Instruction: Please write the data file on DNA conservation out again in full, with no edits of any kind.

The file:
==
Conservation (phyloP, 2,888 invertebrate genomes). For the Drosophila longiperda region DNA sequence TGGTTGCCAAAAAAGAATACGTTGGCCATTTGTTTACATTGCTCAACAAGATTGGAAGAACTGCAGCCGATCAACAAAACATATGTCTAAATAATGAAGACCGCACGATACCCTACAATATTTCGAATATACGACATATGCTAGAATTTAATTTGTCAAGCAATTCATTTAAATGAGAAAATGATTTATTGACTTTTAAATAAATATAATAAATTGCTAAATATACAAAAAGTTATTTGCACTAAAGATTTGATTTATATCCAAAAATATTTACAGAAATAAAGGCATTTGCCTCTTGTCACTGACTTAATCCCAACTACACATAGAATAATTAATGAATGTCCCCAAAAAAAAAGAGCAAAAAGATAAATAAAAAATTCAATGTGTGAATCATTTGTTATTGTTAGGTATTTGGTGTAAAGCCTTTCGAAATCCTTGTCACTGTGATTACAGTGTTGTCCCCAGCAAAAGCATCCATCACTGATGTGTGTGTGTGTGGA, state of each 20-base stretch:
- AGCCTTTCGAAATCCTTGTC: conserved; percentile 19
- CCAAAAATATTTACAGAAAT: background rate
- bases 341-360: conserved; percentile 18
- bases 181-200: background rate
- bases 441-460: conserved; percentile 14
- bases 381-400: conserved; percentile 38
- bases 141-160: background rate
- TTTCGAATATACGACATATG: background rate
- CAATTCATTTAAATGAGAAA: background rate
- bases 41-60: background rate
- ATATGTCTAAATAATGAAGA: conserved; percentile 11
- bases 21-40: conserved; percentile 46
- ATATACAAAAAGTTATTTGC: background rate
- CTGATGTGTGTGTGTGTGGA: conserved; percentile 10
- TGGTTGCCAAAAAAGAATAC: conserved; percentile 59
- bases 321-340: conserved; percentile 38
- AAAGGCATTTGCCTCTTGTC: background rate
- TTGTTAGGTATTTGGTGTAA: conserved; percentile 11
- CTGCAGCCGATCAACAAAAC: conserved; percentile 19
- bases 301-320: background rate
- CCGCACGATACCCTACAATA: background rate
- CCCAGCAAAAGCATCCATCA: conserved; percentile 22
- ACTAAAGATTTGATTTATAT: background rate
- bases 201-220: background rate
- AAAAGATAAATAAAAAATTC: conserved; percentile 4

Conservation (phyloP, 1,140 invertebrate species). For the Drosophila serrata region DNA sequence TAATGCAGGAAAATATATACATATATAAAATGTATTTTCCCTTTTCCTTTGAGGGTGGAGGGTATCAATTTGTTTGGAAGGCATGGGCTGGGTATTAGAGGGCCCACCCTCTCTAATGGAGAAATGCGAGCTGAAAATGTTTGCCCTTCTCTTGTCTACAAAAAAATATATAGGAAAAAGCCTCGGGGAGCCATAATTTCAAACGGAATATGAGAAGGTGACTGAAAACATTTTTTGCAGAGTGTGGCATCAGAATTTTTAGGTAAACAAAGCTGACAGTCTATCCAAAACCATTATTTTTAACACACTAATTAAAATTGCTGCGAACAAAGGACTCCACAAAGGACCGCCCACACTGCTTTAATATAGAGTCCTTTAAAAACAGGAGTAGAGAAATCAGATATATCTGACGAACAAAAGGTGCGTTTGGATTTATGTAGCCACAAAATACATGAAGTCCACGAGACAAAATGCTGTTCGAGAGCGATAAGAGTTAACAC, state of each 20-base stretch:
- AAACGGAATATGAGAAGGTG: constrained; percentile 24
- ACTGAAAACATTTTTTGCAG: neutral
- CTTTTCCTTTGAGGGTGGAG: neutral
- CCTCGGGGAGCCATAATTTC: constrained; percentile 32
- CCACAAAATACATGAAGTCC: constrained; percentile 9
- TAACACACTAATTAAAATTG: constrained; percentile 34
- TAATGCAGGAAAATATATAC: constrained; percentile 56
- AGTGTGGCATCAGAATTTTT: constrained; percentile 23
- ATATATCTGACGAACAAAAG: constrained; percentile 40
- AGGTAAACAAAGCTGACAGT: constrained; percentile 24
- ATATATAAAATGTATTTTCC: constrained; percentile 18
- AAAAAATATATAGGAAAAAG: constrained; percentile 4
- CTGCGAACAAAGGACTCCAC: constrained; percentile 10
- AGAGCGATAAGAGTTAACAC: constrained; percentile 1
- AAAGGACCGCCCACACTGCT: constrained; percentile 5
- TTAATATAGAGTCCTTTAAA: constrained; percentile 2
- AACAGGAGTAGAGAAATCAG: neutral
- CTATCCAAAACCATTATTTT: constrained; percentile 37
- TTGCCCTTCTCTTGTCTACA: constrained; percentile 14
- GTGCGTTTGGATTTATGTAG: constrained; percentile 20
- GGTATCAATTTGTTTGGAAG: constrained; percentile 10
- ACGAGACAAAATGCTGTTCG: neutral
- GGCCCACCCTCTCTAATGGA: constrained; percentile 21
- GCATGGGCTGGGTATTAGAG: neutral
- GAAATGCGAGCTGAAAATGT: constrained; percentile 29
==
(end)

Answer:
Conservation (phyloP, 2,888 invertebrate genomes). For the Drosophila longiperda region DNA sequence TGGTTGCCAAAAAAGAATACGTTGGCCATTTGTTTACATTGCTCAACAAGATTGGAAGAACTGCAGCCGATCAACAAAACATATGTCTAAATAATGAAGACCGCACGATACCCTACAATATTTCGAATATACGACATATGCTAGAATTTAATTTGTCAAGCAATTCATTTAAATGAGAAAATGATTTATTGACTTTTAAATAAATATAATAAATTGCTAAATATACAAAAAGTTATTTGCACTAAAGATTTGATTTATATCCAAAAATATTTACAGAAATAAAGGCATTTGCCTCTTGTCACTGACTTAATCCCAACTACACATAGAATAATTAATGAATGTCCCCAAAAAAAAAGAGCAAAAAGATAAATAAAAAATTCAATGTGTGAATCATTTGTTATTGTTAGGTATTTGGTGTAAAGCCTTTCGAAATCCTTGTCACTGTGATTACAGTGTTGTCCCCAGCAAAAGCATCCATCACTGATGTGTGTGTGTGTGGA, state of each 20-base stretch:
- AGCCTTTCGAAATCCTTGTC: conserved; percentile 19
- CCAAAAATATTTACAGAAAT: background rate
- bases 341-360: conserved; percentile 18
- bases 181-200: background rate
- bases 441-460: conserved; percentile 14
- bases 381-400: conserved; percentile 38
- bases 141-160: background rate
- TTTCGAATATACGACATATG: background rate
- CAATTCATTTAAATGAGAAA: background rate
- bases 41-60: background rate
- ATATGTCTAAATAATGAAGA: conserved; percentile 11
- bases 21-40: conserved; percentile 46
- ATATACAAAAAGTTATTTGC: background rate
- CTGATGTGTGTGTGTGTGGA: conserved; percentile 10
- TGGTTGCCAAAAAAGAATAC: conserved; percentile 59
- bases 321-340: conserved; percentile 38
- AAAGGCATTTGCCTCTTGTC: background rate
- TTGTTAGGTATTTGGTGTAA: conserved; percentile 11
- CTGCAGCCGATCAACAAAAC: conserved; percentile 19
- bases 301-320: background rate
- CCGCACGATACCCTACAATA: background rate
- CCCAGCAAAAGCATCCATCA: conserved; percentile 22
- ACTAAAGATTTGATTTATAT: background rate
- bases 201-220: background rate
- AAAAGATAAATAAAAAATTC: conserved; percentile 4

Conservation (phyloP, 1,140 invertebrate species). For the Drosophila serrata region DNA sequence TAATGCAGGAAAATATATACATATATAAAATGTATTTTCCCTTTTCCTTTGAGGGTGGAGGGTATCAATTTGTTTGGAAGGCATGGGCTGGGTATTAGAGGGCCCACCCTCTCTAATGGAGAAATGCGAGCTGAAAATGTTTGCCCTTCTCTTGTCTACAAAAAAATATATAGGAAAAAGCCTCGGGGAGCCATAATTTCAAACGGAATATGAGAAGGTGACTGAAAACATTTTTTGCAGAGTGTGGCATCAGAATTTTTAGGTAAACAAAGCTGACAGTCTATCCAAAACCATTATTTTTAACACACTAATTAAAATTGCTGCGAACAAAGGACTCCACAAAGGACCGCCCACACTGCTTTAATATAGAGTCCTTTAAAAACAGGAGTAGAGAAATCAGATATATCTGACGAACAAAAGGTGCGTTTGGATTTATGTAGCCACAAAATACATGAAGTCCACGAGACAAAATGCTGTTCGAGAGCGATAAGAGTTAACAC, state of each 20-base stretch:
- AAACGGAATATGAGAAGGTG: constrained; percentile 24
- ACTGAAAACATTTTTTGCAG: neutral
- CTTTTCCTTTGAGGGTGGAG: neutral
- CCTCGGGGAGCCATAATTTC: constrained; percentile 32
- CCACAAAATACATGAAGTCC: constrained; percentile 9
- TAACACACTAATTAAAATTG: constrained; percentile 34
- TAATGCAGGAAAATATATAC: constrained; percentile 56
- AGTGTGGCATCAGAATTTTT: constrained; percentile 23
- ATATATCTGACGAACAAAAG: constrained; percentile 40
- AGGTAAACAAAGCTGACAGT: constrained; percentile 24
- ATATATAAAATGTATTTTCC: constrained; percentile 18
- AAAAAATATATAGGAAAAAG: constrained; percentile 4
- CTGCGAACAAAGGACTCCAC: constrained; percentile 10
- AGAGCGATAAGAGTTAACAC: constrained; percentile 1
- AAAGGACCGCCCACACTGCT: constrained; percentile 5
- TTAATATAGAGTCCTTTAAA: constrained; percentile 2
- AACAGGAGTAGAGAAATCAG: neutral
- CTATCCAAAACCATTATTTT: constrained; percentile 37
- TTGCCCTTCTCTTGTCTACA: constrained; percentile 14
- GTGCGTTTGGATTTATGTAG: constrained; percentile 20
- GGTATCAATTTGTTTGGAAG: constrained; percentile 10
- ACGAGACAAAATGCTGTTCG: neutral
- GGCCCACCCTCTCTAATGGA: constrained; percentile 21
- GCATGGGCTGGGTATTAGAG: neutral
- GAAATGCGAGCTGAAAATGT: constrained; percentile 29